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We're ending up with a lot of commits like this in our repo:

Merge branch 'master' of bitbucket.org:user/repo

This happens every time a developer syncs his/hers local fork to the top-level repo.

Is there anyway to avoid this merge-commit hell from cluttering all the repo log? Can one avoid them when initiating the pull-requests in some way?

I know I can do git rebase if this is done in my local VM only, is there any equivalence in the GitHub/BitBucket UI?

How do you guys do it?

123

Rebase Feature Branches Before Merging

If you want to avoid merge commits, you need to ensure all commits are fast-forwards. You do this by making sure your feature branch rebases cleanly onto your line of development before a merge like so:

git checkout master
git checkout -b feature/foo

# make some commits

git rebase master
git checkout master
git merge --ff-only feature/foo

Rebase also has a lot of flags, including interactive rebasing with the -i flag, but you may not need that if you're keeping things as simple as possible and want to preserve all of your branch history on a merge.

Use the --ff-only Flag

Aside from rebasing, the use of the --ff-only flag will ensure that only fast-forward commits are allowed. A commit will not be made if it would be a merge commit instead. The git-merge(1) manual page says:

--ff-only

Refuse to merge and exit with a non-zero status unless the current HEAD is already up-to-date or the merge can be resolved as a fast-forward.

  • 1
    This is a great answer. I use rebase as often as possible. I didn't know about the --ff-only flag though. Pretty cool! – Leo Correa May 3 '13 at 12:24
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    Thanks for the rebase and --ff-only advices. However, as said in my question, how can I do this within the UI of GitHub/BitBucket? – Niklas9 May 3 '13 at 21:54
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    @Niklas I'm pretty sure you will need to resort to the CLI to do what you want. GitHub doesn't expose the full power of Git; just a subset of its features plus some graphical and social-networking value-adds. Good luck! – Todd A. Jacobs May 3 '13 at 22:02
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    One thing to note with this process is that, before merging the topic branch (feature/foo) back into master, you'd better git pull origin master (if using a remote), to ensure the master branch is up-to-date. If updates were found, be sure to once again rebase master onto the topic branch before merging it back into master. – chikamichi Nov 8 '13 at 13:40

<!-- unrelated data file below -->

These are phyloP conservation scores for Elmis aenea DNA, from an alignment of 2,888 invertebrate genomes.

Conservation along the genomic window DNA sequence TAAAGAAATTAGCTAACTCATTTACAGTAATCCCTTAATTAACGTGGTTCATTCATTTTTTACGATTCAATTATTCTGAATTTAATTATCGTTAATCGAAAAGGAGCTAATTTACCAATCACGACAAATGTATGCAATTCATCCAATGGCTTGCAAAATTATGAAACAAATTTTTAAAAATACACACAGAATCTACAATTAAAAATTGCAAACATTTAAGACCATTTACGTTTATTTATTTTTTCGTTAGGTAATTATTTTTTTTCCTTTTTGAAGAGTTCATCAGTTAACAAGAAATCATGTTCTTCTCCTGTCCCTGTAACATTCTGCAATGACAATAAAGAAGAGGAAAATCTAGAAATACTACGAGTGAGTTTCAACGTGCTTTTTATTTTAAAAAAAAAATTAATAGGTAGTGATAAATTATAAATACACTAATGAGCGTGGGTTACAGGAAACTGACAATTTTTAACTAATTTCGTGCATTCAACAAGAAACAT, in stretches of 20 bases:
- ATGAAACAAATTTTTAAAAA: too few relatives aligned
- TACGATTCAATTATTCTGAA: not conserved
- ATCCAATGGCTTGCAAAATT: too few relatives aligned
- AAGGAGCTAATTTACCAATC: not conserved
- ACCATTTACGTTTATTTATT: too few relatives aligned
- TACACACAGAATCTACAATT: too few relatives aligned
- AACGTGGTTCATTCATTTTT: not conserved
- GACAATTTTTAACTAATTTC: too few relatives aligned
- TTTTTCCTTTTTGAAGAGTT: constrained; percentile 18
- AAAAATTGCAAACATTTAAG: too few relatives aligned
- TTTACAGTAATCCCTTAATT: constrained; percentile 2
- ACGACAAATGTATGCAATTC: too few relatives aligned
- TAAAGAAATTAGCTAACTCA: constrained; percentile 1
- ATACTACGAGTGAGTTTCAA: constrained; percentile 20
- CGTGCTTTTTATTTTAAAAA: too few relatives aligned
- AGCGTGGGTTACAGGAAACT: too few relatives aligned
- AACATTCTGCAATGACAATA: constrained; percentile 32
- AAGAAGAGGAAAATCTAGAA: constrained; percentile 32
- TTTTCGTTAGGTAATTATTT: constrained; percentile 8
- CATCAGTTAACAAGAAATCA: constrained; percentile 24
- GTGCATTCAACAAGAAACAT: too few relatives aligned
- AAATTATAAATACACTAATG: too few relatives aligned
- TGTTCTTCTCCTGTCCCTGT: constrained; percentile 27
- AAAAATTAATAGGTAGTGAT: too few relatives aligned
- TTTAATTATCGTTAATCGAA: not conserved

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    @CodeGnome don't call it "resorting" to the CLI...in reality you should be warning about "resorting" to the UI! – Droogans Jan 7 '14 at 15:57
4

"Todd A. Jacobs" already mentioned "rebase" is the concept here. This is just a more detailed way of doing things.

Let's say you're on the master branch

$ git branch
  * master

You want to make a fix, so create a “fixbranch” which is branched from the master

$ git checkout -b fixbranch

Maybe you would have worked for a couple of days on this branch and had a couple of commits.

The day you wanted to push your commits to central master repo! Checkout master and get the latest changes from the central master repo

$ git checkout master
$ git pull origin master

Rebase your fixbranch with the master to have a clean history and resolve the conflicts if any in the local repo itself.

$ git checkout fixbranch
$ git rebase master

Now fixbranch is uptodate to with the central master, let me merge fixbranch into the master branch

 $ git checkout master
 $ git merge fixbranch

I’m done! let me push local master to the central master

$ git push origin master

https://git-scm.com/book/en/v2/Git-Branching-Rebasing

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